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appointment

[uh-point-muh nt] /əˈpɔɪnt mənt/
noun
1.
a fixed mutual agreement for a meeting; engagement:
We made an appointment to meet again.
2.
a meeting set for a specific time or place:
I'm late for my appointment.
3.
the act of appointing, designating, or placing in office:
to fill a vacancy by appointment.
4.
an office, position, or the like, to which a person is appointed:
He received his appointment as ambassador to Italy.
5.
Usually, appointments. equipment, furnishings, or accouterments.
6.
appointments, accouterments for a soldier or a horse.
7.
Manège. a horse-show class in which the contestant need not be a member of a hunt but must wear regulation hunt livery.
Compare Corinthian (def 9).
8.
Archaic. decree; ordinance.
Origin
late Middle English
1375-1425
1375-1425; late Middle English apoynt(e)ment < Middle French ap(p)ointement. See appoint, -ment
Related forms
proappointment, adjective
reappointment, noun
Synonyms
1, 2. assignation, rendezvous, tryst, date. 4. Appointment, office, post, station all refer to kinds of duty or employment. Appointment refers to a position to which one is assigned, as by a high government official. Office often suggests a position of trust or authority. Post is usually restricted to a military or other public position, as of a diplomat, although it may also refer to a teaching position. Both post and station may refer to the place where a person is assigned to work.
Dictionary.com Unabridged
Based on the Random House Dictionary, © Random House, Inc. 2014.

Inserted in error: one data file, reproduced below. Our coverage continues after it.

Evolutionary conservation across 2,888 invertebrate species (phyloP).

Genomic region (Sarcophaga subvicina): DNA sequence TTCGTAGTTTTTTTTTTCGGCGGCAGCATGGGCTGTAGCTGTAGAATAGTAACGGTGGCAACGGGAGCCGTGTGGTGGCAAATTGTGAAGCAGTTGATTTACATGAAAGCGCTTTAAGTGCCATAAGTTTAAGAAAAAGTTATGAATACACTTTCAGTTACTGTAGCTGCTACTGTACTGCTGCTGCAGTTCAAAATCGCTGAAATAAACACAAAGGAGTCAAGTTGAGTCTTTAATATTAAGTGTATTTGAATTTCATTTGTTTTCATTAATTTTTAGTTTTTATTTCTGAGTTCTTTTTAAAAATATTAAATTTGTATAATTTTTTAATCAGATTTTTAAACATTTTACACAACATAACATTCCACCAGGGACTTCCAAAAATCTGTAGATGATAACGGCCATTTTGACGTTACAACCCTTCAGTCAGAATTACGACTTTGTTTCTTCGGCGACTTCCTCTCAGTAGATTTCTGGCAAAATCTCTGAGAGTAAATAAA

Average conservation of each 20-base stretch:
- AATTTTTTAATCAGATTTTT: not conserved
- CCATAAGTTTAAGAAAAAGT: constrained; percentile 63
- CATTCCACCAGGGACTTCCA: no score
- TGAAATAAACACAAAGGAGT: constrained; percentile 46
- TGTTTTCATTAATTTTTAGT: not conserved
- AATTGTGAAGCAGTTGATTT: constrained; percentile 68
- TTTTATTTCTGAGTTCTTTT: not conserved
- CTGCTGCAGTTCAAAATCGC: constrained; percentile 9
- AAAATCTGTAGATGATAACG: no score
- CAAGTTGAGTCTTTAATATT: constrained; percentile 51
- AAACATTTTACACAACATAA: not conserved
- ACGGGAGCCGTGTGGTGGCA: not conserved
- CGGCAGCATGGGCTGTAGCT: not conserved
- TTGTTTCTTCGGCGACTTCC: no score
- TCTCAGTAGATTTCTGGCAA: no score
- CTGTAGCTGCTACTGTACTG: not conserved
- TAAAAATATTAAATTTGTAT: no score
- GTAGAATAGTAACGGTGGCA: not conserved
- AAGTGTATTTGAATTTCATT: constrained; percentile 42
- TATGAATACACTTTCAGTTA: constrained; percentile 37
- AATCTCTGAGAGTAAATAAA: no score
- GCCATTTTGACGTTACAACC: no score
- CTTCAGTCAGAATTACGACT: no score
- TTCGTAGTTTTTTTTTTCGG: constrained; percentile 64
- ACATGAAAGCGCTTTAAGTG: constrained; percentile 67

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Examples from the web for appointment
  • The position is a full-time appointment with an initial and renewable term of three years.
  • Obviously, you can approach your own department for an appointment.
  • His appointment suggests that the school sees the need for a shake-up.
  • Musicians come from all over to play without appointment.
  • Arriving empty-handed without an appointment is the height of rudeness, he grumbles.
  • Be sure to call for an appointment before you visit.
  • He had about eight months to come up with a good reason to cancel the appointment.
  • The appointment allows him to serve to the end of this year.
  • Rank of appointment will be commensurate with qualifications and experience.
  • Several weeks later she had her first outpatient appointment.
British Dictionary definitions for appointment

appointment

/əˈpɔɪntmənt/
noun
1.
an arrangement to meet a person or be at a place at a certain time
2.
the act of placing in a job or position
3.
the person who receives such a job or position
4.
the job or position to which such a person is appointed
5.
(usually pl) a fixture or fitting
6.
(property law) nomination to an interest in property under a deed or will
Collins English Dictionary - Complete & Unabridged 2012 Digital Edition
© William Collins Sons & Co. Ltd. 1979, 1986 © HarperCollins
Publishers 1998, 2000, 2003, 2005, 2006, 2007, 2009, 2012
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Word Origin and History for appointment
n.

early 15c., "an agreement," also "a fixing of a date for official business," from Middle French apointement, from apointer (see appoint). Meaning "act of placing in office" is attested from 1650s.

Online Etymology Dictionary, © 2010 Douglas Harper
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Idioms and Phrases with appointment

appointment

The American Heritage® Idioms Dictionary
Copyright © 2002, 2001, 1995 by Houghton Mifflin Company. Published by Houghton Mifflin Company.
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17
22
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